Tropical Cyclone Glenda formed off the northwestern coast of Australia on March 27, 2006. The storm quickly built into a powerful and well-defined cyclone during the next day. Powerful winds have whipped up surf along the coastline of Western Australia’s Pilbara region and brought powerful winds and rain to the islands off the Kimberly coast. As of March 29, 2006, the storm had reached Category 5 status, the maximum rating possible for a cyclone.
This photo-like image was acquired by the Moderate Resolution Imaging Spectrometer (MODIS) on the Terra satellite on March 29, 2006, at 10:40 a.m. local time (02:40 UTC). It shows Cyclone Glenda as a well-developed storm, sitting 525 kilometers (330 miles) west of Broome. Clouds from the storm covered most of the northwest coastline of Western Australia. Sustained, peak winds in the storm system were roughly 220 kilometers per hour (140 miles per hour) at this time. The storm’s spiraling clouds appear as a nearly solid white disk, but in several places, it appears as though some clouds are “boiling” up above the rest.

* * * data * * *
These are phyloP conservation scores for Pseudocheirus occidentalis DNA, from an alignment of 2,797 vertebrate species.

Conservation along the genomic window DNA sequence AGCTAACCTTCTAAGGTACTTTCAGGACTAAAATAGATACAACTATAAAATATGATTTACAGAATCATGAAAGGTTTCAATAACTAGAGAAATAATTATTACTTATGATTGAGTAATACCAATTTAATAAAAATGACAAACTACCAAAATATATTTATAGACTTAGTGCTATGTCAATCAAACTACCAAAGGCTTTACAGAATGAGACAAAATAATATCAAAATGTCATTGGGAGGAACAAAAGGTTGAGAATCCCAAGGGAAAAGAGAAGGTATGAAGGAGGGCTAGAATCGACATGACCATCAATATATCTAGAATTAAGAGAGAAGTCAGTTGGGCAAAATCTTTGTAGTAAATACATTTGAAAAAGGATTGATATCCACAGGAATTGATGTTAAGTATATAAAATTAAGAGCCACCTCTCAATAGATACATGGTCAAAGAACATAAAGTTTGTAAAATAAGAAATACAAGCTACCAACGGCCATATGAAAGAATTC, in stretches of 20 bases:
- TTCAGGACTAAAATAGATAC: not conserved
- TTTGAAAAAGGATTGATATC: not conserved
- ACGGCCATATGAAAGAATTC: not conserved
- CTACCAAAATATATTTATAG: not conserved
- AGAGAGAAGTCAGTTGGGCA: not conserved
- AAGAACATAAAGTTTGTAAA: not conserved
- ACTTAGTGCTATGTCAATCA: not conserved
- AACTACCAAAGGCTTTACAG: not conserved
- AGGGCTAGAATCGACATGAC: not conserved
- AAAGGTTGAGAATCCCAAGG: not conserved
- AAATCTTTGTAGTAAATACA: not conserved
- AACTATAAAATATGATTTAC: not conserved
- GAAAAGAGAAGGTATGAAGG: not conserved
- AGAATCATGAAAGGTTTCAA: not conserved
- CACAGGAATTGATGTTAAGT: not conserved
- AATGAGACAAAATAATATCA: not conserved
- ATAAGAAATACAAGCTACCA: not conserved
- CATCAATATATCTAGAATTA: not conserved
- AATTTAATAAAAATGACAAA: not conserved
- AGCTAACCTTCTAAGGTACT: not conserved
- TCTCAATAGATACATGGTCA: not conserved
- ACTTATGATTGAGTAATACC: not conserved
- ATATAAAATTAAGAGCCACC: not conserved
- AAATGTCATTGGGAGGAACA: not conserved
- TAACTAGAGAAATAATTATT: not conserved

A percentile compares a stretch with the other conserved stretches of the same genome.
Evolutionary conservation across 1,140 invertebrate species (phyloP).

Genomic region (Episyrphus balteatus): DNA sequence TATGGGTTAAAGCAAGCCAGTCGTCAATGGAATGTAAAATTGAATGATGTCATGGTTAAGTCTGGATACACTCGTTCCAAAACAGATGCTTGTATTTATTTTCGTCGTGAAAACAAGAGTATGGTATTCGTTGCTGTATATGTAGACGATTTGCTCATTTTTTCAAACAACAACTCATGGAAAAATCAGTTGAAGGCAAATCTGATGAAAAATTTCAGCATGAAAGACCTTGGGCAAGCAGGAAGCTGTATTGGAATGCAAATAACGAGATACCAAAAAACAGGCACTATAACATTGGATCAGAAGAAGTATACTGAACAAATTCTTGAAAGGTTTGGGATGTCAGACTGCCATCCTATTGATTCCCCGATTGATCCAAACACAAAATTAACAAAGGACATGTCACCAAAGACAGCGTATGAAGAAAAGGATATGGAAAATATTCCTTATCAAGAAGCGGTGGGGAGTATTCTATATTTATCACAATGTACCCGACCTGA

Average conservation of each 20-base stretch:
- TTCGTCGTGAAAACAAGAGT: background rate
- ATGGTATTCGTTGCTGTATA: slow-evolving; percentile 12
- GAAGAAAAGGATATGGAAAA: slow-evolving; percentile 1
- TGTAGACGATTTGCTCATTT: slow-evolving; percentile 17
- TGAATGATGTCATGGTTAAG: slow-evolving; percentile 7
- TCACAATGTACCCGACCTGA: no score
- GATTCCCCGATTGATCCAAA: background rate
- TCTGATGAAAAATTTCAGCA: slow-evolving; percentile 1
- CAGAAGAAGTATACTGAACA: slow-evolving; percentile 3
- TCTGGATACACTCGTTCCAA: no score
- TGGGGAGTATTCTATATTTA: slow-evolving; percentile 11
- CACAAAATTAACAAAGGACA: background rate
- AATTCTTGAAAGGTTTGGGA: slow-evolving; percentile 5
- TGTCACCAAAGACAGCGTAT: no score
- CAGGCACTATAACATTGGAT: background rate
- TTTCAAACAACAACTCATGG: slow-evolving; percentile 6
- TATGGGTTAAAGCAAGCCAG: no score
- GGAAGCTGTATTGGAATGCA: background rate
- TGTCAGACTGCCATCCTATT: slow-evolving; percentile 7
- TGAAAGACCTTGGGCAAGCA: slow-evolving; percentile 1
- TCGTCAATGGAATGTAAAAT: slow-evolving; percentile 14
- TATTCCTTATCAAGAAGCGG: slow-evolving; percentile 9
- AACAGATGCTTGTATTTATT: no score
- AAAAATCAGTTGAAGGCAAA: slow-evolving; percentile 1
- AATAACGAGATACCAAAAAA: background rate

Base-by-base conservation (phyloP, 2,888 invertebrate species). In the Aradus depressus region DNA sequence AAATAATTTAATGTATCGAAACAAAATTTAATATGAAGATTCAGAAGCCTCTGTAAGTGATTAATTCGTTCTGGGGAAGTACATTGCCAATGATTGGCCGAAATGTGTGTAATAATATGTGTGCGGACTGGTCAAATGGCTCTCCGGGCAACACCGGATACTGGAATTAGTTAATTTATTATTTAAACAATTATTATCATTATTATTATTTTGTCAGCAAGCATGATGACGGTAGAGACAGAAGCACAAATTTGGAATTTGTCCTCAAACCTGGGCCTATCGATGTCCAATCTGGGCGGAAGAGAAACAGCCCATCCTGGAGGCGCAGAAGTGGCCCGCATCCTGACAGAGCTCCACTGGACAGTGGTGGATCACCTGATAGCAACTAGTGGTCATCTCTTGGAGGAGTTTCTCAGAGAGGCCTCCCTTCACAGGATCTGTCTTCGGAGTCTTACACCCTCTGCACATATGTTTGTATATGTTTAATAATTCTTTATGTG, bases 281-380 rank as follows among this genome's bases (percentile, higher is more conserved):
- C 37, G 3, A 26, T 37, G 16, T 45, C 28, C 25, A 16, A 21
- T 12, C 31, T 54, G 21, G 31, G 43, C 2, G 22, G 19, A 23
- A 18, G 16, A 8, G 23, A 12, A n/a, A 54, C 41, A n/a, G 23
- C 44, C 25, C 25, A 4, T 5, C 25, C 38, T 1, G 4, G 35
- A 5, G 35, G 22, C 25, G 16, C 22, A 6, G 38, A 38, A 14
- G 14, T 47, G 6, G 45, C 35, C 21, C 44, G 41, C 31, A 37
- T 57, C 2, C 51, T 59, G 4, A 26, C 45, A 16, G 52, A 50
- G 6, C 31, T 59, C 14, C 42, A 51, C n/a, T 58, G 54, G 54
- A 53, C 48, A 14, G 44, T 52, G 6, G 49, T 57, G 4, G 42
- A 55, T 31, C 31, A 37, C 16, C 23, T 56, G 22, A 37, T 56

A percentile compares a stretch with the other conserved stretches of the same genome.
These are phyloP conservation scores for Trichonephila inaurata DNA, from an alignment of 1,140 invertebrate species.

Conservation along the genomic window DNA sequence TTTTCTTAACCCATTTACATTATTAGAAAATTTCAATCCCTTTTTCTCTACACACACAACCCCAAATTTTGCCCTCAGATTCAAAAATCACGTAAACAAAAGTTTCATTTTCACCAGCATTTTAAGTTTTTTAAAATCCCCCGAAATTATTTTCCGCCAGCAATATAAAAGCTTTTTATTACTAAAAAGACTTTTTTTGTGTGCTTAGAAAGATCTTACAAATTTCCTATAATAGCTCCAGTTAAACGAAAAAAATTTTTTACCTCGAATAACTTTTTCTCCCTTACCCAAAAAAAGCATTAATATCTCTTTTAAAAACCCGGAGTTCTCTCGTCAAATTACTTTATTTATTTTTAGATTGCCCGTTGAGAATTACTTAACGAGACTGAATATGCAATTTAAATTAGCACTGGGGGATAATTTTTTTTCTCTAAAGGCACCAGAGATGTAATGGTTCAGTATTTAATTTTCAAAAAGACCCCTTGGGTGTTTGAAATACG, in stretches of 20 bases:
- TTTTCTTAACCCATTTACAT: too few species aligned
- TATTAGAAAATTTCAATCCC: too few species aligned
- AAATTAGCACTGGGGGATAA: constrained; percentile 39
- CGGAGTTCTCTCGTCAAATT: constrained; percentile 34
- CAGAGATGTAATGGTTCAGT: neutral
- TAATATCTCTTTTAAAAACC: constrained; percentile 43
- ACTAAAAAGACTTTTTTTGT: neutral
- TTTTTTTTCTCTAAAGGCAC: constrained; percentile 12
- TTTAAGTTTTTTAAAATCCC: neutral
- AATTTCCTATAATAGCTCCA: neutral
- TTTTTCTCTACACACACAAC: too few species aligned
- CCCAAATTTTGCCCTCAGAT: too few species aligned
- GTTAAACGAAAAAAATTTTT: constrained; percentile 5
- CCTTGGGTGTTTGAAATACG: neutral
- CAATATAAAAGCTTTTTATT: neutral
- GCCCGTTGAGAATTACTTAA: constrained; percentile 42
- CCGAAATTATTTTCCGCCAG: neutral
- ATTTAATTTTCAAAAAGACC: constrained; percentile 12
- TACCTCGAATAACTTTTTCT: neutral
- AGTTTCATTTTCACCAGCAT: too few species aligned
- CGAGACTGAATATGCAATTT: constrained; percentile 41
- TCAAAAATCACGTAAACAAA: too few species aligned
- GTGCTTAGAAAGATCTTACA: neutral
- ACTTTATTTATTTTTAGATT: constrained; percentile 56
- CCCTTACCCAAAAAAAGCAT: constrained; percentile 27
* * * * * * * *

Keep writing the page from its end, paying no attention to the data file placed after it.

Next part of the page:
Predictions as of 2:55 a.m. Australian Western Standard Time on March 30 were that the storm would cross the coast between Exmouth and Karatha on Thursday afternoon or night as a very dangerous storm. The Australian Bureau of Meteorology predicted that wind speeds near the storm center could reach 265 kilometers per hour (165 miles per hour) as the storm comes ashore. Many coastal communities were being evacuated by State Emergency Services ahead of the storm.
NASA image created by Jesse Allen, Earth Observatory, using data provided by Liam Gumley, University of Wisconsin-Madison, and Geoscience Australia.